Settled in the wintery woods of New Hampshire I look back on the perambulations of my life and marvel at the unplanned sidesteps and meanderings. I grew up near the shores of Lake Ontario, in a Rochester New York. I liked science, but wasn’t one of those annoying little girls who ‘loves animals’ and ‘always wanted to be a vet’. Cats roamed around our house. The closest I got to a horse was watching Dale Evans ride Buttermilk on TV.
Graduating from Sarah Lawrence in 1970, I dove into the hippy world of drop out, tune in, turn on culture. On a commune in California, I learned to milk goats, shear sheep, trim horse’s hooves, and get along living with a bunch of lunatics in teepees and yurts. Sick of having no money, I thought becoming a veterinarian could give me a solid living, I could be in a barn instead of an office and have the side benefit of a good dose of science which I had always loved. No one told me getting into vet school was hard.
How I managed to get accepted to University of Pennsylvania in 1974 is a long story, which I plan to tell you later. I trained to be a large animal veterinarian during a time when vanishing few women were admitted to veterinary school and most large animal vets were men. After graduation, I spent years trying to break into that world. I took care of dairy and beef cattle, sheep, and a few horses. My practice was in Utah and Idaho, where I earned the nickname Lady Cow Vet.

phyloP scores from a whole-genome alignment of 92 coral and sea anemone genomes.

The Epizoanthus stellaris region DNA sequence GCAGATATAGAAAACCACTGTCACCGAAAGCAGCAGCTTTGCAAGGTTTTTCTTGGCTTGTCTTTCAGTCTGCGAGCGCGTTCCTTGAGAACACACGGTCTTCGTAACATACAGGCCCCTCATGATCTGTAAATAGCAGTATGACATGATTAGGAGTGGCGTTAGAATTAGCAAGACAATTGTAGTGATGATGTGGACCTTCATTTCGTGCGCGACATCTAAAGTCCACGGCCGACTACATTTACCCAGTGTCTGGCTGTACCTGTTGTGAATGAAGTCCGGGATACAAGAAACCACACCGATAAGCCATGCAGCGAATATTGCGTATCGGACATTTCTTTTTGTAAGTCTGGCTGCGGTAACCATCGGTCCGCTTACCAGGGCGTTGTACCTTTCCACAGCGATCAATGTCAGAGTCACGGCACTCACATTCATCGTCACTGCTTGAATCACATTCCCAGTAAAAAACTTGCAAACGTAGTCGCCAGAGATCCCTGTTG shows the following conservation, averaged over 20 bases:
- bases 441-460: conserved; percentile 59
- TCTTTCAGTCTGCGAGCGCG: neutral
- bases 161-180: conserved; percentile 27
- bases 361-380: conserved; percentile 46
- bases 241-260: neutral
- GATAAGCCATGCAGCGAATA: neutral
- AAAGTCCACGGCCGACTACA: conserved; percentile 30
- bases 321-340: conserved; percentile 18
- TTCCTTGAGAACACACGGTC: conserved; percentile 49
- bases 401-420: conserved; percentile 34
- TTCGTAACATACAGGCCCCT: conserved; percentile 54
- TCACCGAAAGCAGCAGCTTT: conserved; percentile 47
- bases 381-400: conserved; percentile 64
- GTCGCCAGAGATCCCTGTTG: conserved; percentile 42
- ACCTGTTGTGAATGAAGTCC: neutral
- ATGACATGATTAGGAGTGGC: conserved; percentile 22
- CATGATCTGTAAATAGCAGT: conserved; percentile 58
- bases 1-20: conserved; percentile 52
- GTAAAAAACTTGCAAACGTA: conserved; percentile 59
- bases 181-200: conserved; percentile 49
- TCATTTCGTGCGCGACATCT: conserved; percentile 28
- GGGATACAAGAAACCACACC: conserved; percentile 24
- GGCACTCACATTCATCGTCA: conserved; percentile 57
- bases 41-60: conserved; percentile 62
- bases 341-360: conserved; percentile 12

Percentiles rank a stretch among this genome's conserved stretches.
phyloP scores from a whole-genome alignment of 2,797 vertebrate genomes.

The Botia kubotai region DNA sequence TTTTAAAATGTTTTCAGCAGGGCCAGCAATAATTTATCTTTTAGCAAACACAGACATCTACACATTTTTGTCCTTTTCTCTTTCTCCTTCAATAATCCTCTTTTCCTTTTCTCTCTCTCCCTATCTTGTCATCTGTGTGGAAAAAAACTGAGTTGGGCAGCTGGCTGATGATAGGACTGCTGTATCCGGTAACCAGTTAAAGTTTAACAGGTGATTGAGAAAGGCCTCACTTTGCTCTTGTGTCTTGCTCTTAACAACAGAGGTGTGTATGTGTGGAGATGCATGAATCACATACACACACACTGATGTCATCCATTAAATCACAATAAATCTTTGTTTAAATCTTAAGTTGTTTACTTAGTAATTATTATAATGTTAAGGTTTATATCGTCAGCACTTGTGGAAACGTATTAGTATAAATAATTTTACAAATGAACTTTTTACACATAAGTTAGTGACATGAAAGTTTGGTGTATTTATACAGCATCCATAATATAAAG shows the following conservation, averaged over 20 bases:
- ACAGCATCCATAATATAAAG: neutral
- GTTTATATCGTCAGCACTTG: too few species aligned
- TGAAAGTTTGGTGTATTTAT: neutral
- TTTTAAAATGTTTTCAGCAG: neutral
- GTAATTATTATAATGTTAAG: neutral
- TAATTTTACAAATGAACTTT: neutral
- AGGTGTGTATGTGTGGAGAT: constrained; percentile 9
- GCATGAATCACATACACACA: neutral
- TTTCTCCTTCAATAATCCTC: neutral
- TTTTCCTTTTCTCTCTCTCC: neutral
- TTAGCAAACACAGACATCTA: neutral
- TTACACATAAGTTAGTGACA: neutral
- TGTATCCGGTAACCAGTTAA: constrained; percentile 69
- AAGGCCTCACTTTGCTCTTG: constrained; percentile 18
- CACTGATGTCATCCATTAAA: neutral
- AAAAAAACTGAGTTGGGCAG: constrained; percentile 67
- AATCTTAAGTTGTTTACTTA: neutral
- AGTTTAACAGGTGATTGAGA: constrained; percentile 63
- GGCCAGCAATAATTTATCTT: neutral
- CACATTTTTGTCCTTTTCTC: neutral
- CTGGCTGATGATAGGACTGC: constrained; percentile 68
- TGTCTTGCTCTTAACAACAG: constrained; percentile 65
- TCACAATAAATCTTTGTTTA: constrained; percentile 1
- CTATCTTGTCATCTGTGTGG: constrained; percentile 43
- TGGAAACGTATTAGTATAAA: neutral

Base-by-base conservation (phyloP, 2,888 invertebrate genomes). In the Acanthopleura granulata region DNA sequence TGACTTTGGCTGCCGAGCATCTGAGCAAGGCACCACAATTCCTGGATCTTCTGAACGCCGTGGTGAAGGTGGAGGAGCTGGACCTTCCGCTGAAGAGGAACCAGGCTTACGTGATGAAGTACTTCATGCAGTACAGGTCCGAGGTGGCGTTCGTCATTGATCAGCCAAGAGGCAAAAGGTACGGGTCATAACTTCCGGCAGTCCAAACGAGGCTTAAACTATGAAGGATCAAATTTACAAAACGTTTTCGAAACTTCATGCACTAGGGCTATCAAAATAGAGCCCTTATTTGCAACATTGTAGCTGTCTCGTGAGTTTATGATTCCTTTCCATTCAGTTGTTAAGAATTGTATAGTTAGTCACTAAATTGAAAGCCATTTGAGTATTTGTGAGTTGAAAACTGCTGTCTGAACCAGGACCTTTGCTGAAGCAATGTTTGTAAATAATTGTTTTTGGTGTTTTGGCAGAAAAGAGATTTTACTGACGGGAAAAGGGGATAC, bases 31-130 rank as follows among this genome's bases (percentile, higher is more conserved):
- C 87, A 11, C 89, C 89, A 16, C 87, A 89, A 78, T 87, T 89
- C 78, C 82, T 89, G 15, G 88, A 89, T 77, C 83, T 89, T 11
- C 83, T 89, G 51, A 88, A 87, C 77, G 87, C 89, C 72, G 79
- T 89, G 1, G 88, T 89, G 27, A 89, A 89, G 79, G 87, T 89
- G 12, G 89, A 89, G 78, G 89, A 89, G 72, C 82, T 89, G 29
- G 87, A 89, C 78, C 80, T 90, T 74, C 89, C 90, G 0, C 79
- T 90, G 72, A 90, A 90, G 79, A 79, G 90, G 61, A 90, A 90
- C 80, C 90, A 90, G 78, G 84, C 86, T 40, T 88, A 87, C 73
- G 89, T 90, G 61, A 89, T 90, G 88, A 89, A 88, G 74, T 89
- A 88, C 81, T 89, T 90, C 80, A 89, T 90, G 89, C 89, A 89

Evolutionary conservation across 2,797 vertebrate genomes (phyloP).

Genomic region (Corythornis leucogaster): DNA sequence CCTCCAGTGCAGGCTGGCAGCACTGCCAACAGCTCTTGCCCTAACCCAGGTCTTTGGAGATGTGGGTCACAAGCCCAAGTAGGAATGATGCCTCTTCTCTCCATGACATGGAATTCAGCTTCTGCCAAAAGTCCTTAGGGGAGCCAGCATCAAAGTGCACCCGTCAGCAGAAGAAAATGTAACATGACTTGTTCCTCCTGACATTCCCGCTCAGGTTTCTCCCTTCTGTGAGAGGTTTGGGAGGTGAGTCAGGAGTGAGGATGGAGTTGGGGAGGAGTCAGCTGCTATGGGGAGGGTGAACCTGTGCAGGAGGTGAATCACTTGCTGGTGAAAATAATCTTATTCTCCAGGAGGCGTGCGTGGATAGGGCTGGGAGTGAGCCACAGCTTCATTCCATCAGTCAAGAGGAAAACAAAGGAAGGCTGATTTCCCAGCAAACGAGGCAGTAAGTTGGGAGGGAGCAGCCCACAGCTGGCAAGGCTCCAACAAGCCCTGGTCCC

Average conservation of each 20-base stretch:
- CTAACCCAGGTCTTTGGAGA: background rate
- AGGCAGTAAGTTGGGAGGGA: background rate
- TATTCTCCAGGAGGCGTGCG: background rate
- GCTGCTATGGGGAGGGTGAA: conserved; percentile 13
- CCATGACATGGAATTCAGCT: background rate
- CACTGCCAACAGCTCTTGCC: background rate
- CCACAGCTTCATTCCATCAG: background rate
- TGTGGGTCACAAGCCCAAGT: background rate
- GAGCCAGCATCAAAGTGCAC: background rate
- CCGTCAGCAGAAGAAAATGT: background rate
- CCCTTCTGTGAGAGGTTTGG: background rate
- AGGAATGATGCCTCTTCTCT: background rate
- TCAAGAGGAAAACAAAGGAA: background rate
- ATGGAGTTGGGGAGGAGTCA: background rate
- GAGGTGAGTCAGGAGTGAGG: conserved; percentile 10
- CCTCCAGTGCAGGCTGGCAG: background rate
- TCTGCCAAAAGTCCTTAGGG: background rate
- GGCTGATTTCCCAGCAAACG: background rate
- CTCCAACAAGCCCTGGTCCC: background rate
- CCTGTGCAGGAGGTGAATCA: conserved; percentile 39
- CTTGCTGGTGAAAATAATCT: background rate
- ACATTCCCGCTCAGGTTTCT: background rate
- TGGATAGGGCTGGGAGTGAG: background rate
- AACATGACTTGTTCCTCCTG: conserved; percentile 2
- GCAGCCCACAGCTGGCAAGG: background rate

I’ve written a memoir, Lady Cow Vet telling tales of my years taking care of Mormon cows. My marriage to a hippy musician is part of the story. Finally, standing up to my ankles in cow manure, freezing in a Utah winter delivering a calf at midnight, it occurred to me that maybe this wasn’t the career for me after all. I left Utah, changed directions many times, had a son with a second husband, worked in the pharmaceutical and biotechnology industries, started a few companies, got another divorce, and survived it all with a modicum of optimism intact
Eight months in Israel
In 1983, I did a sabbatical at Ben Gurion University in Beersheba, Israel. There was a veterinary hospital there, and they asked me to help them learn how to do embryo transfer, a skill I learned working at an embryo transfer company in California.
Here I am trying to pass a catheter into the uterus of a camel. David Maserski, who was helping to illustrate a book on the anatomy of the camel, is helping to hold the camel still. Why was I in Israel? Because I had met a handsome Israeli veterinarian who would become my second husband. More on my adventures in Israel later.